After the recurrence of cancer, Chuck arranged for a dinner with his siblings at the Everett Pacific Hotel. Chuck wanted Bob and his wife Jan, Jack and Ann and him and JoAnne to be together at least one last time. “He probably paid for it,” Dad says. “That’s the way he was.” Dad was working at Boeing and sometimes instead of driving north to Camano he would visit Chuck and Joan in their new home in Bellevue. He visited him too at the University of Washington hospital. It was hard for Dad to see his strong, successful brother so thin. Chuck passed away June 4, 1986.

There’s something very loyal about Dad. He did love Chuck and appreciated everything that Chuck had ever done. He wanted to be in the lives of his kids, like Chuck had taken an interest in us. Over the years he kept in the lives of JoAnne, Bobbie Jo, Brian, Becky and Brad by making an occasional visit or phone call to them or by writing a letter. I’m sure he kept sharing his faith when he could. Bobbie Jo got met a great guy and had a successful career at the University of Washington. Brian got a job at a little company called Microsoft. He worked in the shipping department and was fortunate to get early stock options. Becky got married and moved to California and had two kids. Brad worked at restaurants as a cook, and his happy go lucky make him fun to be with, if not always responsible.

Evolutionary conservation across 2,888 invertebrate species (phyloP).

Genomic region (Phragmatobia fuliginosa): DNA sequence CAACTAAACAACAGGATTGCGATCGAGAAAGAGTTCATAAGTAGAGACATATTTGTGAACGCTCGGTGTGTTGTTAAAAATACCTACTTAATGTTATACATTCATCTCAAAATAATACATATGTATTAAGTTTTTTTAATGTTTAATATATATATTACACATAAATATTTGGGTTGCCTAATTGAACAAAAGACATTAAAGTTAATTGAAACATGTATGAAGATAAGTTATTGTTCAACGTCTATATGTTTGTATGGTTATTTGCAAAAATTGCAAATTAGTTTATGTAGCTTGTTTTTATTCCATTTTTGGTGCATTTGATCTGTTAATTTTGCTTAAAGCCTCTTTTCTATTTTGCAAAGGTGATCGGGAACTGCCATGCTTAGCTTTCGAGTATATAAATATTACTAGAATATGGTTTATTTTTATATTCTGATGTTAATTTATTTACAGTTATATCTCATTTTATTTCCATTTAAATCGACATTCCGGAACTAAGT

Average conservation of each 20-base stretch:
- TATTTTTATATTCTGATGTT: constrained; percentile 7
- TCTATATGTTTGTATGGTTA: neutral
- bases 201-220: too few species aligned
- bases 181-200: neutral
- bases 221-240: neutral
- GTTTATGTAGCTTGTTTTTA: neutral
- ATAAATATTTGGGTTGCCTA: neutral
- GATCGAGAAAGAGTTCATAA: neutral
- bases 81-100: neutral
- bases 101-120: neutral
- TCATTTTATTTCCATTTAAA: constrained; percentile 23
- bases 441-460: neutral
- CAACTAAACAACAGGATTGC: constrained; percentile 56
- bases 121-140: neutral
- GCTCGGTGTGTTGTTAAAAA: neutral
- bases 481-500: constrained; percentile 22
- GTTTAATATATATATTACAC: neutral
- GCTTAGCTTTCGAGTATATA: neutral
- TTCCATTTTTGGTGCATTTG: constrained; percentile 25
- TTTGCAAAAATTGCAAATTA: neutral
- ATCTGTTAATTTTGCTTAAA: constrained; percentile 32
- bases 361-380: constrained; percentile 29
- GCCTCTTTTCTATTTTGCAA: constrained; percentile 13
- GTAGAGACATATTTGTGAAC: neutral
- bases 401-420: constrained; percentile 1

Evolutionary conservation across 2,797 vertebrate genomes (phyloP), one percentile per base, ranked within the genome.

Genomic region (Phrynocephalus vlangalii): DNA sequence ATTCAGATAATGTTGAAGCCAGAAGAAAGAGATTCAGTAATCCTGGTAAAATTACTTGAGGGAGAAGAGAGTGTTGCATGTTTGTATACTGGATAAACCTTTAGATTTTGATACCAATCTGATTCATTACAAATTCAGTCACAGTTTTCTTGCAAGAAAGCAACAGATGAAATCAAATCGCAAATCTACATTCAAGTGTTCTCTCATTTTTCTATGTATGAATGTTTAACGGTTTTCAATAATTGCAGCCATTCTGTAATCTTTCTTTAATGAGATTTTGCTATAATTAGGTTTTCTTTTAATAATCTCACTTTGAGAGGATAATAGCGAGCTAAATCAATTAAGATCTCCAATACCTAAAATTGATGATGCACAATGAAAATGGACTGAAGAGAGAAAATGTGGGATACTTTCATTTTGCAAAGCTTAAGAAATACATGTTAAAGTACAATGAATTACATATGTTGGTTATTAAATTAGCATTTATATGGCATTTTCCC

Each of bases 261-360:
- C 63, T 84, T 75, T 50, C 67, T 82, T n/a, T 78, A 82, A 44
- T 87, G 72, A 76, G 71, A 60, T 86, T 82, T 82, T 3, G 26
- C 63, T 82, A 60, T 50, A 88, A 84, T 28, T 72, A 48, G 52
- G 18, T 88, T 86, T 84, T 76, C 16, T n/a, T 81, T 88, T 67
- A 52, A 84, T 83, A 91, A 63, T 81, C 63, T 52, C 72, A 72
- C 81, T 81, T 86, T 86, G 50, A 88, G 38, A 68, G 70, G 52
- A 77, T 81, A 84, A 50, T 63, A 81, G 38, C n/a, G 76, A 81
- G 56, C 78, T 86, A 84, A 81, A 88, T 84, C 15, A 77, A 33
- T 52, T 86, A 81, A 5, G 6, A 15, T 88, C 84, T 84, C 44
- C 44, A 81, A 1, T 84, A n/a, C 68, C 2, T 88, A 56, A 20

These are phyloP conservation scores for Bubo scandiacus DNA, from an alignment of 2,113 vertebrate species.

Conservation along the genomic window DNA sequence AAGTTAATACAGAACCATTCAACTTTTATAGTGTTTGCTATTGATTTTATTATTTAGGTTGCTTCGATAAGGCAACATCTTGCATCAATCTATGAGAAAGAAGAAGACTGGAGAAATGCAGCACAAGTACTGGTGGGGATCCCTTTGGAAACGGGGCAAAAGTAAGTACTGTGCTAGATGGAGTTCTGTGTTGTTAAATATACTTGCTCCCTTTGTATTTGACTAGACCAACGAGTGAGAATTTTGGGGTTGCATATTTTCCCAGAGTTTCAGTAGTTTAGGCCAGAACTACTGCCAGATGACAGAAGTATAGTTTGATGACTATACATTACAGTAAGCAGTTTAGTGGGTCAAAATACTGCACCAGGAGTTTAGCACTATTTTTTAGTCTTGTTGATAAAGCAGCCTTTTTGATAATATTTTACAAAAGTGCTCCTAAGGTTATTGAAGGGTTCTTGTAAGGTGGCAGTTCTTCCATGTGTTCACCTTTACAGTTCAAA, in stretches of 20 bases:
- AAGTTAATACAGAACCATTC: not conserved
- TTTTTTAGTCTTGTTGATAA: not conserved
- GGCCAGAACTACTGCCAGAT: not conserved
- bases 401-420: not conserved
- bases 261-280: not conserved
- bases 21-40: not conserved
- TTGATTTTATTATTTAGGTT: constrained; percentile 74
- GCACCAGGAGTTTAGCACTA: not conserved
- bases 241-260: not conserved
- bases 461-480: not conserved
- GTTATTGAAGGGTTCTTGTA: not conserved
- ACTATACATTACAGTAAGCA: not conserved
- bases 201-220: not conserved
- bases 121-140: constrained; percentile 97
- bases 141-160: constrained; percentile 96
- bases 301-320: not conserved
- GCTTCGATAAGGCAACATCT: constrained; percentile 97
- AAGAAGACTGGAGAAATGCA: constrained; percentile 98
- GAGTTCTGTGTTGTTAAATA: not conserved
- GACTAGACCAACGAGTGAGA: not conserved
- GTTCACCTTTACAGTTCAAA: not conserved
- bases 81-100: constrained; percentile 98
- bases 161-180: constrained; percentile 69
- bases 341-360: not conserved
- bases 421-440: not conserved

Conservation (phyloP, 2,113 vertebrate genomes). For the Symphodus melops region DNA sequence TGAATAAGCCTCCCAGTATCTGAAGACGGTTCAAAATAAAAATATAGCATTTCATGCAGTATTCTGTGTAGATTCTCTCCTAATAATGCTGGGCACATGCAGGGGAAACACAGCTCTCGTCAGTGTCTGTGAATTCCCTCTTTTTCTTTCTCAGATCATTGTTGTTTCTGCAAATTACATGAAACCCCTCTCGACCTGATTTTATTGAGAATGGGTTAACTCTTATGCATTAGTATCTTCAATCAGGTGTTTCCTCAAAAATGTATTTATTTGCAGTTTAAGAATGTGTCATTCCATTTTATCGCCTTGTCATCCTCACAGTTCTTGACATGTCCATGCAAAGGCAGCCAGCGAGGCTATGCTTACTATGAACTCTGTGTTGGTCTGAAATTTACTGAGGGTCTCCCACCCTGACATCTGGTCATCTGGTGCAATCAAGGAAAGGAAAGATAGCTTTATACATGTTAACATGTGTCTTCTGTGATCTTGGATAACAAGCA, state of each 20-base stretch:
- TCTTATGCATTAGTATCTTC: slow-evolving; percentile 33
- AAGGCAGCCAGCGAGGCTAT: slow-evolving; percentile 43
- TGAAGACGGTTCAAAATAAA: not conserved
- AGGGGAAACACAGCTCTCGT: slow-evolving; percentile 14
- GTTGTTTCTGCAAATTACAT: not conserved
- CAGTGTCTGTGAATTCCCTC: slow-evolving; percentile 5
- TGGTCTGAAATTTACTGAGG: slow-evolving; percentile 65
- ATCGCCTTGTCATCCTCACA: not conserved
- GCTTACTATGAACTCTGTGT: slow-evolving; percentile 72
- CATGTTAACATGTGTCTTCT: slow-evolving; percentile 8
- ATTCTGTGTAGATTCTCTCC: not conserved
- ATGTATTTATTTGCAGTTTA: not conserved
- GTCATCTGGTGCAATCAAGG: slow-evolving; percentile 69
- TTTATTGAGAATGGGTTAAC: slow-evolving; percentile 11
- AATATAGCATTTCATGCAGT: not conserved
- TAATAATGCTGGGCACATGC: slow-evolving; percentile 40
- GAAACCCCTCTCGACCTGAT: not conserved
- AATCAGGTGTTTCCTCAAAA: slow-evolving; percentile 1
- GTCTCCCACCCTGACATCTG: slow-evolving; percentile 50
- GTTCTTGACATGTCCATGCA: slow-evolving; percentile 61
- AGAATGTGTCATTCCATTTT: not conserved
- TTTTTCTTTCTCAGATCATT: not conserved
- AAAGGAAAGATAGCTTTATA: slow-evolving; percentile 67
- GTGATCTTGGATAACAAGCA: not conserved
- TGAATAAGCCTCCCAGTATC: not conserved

When our family moved to Redmond in Fall of 2015 I was eager to reconnect with my “Redmond” family. By that time, Becky was living with her mom, providing care giving to Aunt Joan. Dad and Mom and I had a chance to visit their beautiful condo in downtown Kirkland that looks over Lake Washington. It was so fun to see JoAnne, Bobbi Jo (who happened to stop by) and Brian too. Mom was then in the middle of her bout with Cancer.